This is by far the best value in trainer desks, at only $59, but with most of the features of the higher end features. It's got multi-tier tablet slots, water bottle holders, non-stick surface, adjustable height and more. I'm loving it!

And of course – you can always sign-up to be a DCR Supporter! That gets you an ad-free DCR, access to the DCR Quarantine Corner video series packed with behind the scenes tidbits...and it also makes you awesome. And being awesome is what it’s all about!

Thanks for reading! And as always, feel free to post comments or questions in the comments section below, I’ll be happy to try and answer them as quickly as possible. And lastly, if you felt this review was useful – I always appreciate feedback in the comments below. Thanks!

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  1. Dave Lusty

    Not even contemplating this until they sort out their support around Neo 2 cadence issues! I’ve been ignored for over a week on a support ticket where I’ve shown the latest firmware broke cadence on my unit. I’ve been told they are working on metal crank extenders which I’ve demonstrated won’t work and all I get is the sound of silence. No emails, no calls, no tweets, nothing.

    At least Wahoo were responsive and merrily swapped out trainers until you got a good one. I’m sick of these expensive toys not working as advertised or even being tested properly.

    • Tacx support

      Hi Dave

      Tacx support checked your email but they were waiting for a reply on some test. Tacx support replied for an investigation exchange on your trainer.Tacx will then fix your problem for you

    • Dave Lusty

      I replied on numerous occasions to that email with results from the test, and from further tests I did showing the cadence sensor to be disabled on current firmware but working on the previous firmware. I also replied on several occasions chasing up a response to no avail. Perhaps your mail systems have issues as well as your trainers?
      Unfortunately you don’t provide any direct method of contact, making this a wholly frustrating experience.
      FWIW the Facebook forum is full of people on firmware 0.0.15 who are scared to update their trainers and will therefore never benefit from fixes and new features. This issue is much more widespread than you seem to believe, and that’s a result of your terrible support mechanisms which have led to a third party website (Tacxfaqx) being set up to provide baseline support to your customers. This is not a premium experience to match the premium trainer. It has taken me dragging this issue into the limelight to move this forwards which is very disappointing for an issue first raised in February this year.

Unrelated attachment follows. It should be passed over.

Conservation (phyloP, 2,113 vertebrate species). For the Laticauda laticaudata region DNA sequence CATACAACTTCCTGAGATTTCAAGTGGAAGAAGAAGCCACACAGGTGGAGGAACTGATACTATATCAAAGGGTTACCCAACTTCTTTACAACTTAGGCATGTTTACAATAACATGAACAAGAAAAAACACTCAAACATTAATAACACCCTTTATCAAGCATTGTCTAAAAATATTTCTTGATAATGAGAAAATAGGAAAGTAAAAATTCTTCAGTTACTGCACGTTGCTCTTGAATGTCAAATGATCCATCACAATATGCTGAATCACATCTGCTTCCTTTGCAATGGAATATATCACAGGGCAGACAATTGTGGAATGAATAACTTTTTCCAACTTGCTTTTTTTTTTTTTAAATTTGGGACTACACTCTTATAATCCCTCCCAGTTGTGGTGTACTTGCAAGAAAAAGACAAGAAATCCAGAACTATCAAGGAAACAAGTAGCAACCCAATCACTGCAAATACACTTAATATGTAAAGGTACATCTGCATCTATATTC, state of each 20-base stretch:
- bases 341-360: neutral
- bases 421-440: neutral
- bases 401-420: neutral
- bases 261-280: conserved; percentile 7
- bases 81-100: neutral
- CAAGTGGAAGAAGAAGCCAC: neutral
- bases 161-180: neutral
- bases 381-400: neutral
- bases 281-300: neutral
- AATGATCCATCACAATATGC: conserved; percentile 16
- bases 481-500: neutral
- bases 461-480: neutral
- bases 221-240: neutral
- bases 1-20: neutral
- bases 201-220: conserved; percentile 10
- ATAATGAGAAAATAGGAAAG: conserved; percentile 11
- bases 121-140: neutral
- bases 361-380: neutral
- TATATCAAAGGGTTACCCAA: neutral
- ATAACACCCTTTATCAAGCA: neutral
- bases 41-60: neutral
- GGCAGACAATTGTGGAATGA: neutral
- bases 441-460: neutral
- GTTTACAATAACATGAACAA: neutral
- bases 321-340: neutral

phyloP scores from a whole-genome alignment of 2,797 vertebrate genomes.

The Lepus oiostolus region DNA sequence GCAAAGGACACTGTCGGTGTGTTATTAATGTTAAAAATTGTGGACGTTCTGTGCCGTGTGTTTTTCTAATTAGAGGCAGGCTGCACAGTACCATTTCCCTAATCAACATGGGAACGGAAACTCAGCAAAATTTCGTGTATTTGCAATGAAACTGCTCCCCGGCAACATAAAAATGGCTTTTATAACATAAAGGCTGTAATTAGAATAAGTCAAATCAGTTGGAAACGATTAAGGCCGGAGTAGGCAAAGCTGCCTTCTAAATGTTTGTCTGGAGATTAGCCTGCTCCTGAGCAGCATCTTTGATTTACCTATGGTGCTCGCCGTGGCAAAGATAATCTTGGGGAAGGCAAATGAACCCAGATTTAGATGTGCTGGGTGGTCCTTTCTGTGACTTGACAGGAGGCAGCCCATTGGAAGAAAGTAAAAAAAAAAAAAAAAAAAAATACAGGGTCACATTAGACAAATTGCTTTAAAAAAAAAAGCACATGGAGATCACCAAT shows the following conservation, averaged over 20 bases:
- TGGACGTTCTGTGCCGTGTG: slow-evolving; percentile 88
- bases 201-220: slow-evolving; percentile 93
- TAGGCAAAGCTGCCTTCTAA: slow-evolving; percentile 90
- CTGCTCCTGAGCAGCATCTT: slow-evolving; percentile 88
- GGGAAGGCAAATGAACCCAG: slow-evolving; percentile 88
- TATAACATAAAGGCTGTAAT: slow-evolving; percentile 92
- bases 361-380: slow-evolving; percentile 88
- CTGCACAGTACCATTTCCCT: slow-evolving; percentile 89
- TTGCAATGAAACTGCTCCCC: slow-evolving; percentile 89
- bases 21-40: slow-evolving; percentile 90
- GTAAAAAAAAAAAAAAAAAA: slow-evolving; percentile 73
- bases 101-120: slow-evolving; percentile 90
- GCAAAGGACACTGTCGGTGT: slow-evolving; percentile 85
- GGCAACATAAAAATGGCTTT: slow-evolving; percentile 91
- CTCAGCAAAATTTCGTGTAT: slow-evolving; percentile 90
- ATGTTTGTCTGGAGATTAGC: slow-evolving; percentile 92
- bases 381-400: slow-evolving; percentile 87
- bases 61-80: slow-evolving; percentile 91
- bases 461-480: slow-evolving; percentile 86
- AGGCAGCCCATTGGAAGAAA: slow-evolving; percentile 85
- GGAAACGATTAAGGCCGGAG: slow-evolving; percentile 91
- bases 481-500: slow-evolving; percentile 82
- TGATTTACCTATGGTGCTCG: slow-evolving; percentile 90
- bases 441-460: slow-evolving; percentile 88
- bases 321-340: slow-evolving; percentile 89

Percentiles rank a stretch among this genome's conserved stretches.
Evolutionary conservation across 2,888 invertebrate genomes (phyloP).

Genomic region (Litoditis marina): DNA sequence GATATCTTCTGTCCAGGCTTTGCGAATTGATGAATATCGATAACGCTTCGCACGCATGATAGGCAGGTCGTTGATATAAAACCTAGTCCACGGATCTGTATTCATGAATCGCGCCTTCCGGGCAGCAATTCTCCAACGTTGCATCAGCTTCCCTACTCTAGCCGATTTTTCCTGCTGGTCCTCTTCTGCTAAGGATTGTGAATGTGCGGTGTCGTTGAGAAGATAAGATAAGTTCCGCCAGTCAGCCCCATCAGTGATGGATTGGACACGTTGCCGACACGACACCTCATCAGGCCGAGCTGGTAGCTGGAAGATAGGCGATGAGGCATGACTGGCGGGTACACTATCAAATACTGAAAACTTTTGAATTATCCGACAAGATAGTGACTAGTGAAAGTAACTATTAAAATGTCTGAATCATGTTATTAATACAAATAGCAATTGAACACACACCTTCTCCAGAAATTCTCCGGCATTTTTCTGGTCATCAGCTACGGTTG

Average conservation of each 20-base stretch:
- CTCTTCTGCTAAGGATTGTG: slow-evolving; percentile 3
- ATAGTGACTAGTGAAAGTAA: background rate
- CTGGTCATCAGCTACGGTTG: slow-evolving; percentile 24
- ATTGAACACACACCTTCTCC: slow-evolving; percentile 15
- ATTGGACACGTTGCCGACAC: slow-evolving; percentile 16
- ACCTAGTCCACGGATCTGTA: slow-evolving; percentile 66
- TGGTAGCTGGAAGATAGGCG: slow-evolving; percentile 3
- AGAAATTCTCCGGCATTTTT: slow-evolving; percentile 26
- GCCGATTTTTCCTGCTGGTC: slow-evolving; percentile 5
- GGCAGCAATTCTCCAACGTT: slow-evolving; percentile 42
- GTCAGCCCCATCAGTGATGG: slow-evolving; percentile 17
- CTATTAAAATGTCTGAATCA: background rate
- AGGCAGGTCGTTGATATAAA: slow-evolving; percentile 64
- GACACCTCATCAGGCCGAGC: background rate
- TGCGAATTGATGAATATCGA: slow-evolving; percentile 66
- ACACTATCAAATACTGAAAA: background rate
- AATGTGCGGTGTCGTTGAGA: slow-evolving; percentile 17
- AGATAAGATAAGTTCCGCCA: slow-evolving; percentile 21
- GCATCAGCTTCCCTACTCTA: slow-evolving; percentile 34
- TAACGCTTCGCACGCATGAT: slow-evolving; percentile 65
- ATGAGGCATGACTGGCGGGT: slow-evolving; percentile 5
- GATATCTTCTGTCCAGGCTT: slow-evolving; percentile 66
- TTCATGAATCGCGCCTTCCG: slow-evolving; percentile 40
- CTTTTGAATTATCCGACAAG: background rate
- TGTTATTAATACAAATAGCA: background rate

Perhaps now you’ve finally engaged we can actually get this sorted for myself and the wider community of users also having the same issue.

    • simon

      Tacx support showing their normal level of ‘helpful’ support (blame the customer) – they’d have probably have been better off not replying in this thread – doesn’t make you feel quite so confident about spending $3,200 !

    • Dean Dunn

      Hey Tacx, listen to your customers feedback. I am in the market for a indoor bike trainer and based on info like this I wont currently consider Tacx.

  2. Florian

    Hi, is or will there be an aero-bar possibility?

    • I know there’s long been discussions around having accessories there. Certainly, you can add clip-on bars, to the extent that they’ll fit around the display (meaning, might be a bit wider for some). But it’ll work fine. Just no electronics there.

      Wahoo plans to offer tri bars sometime later this year, though those details are equally fuzzy.

  3. Pantster

    The front end seems to wobble a fair bit when you were sprinting. Was this noticeable and how does it compare to the Wahoo. I’m now holding off making a decision until Ray does a side by side video

    • A tiny bit, it honestly depends on how much I remember to really crank down the handles. But it’s not something that’s really impacts anything – and moves about the same as a normal bike on a trainer would (less really). You can see in that video that’s including the iPad on there too, as well as fans. The fans have a bit more play to them, so I suspect that may be contributing to things. You can also remove the fans if you want.

    • EV

      The wahoo seems to wobble quite a bit in the videos I’ve seen. Seems like the entire bike pivoting on one axle would make it hard to be as stable as the tacx design, especially after a year or two of hard use.

    • Eli

      Do you really want the bike to not move at all? Going by all the ticket plate discussions send like a bit of movement can be a very good thing to add comfort

  4. Tyler

    Maybe I overlooked it in the review, but do you see this as replacing your current bike-on-trainer setup?

    • Honestly, not sure yet. I wanna see what the Wahoo bike is like. I could see a scenario though where one of the bikes ends up at home as the go-to late night option for a ride, versus leaving the studio for everything else. We’ll see…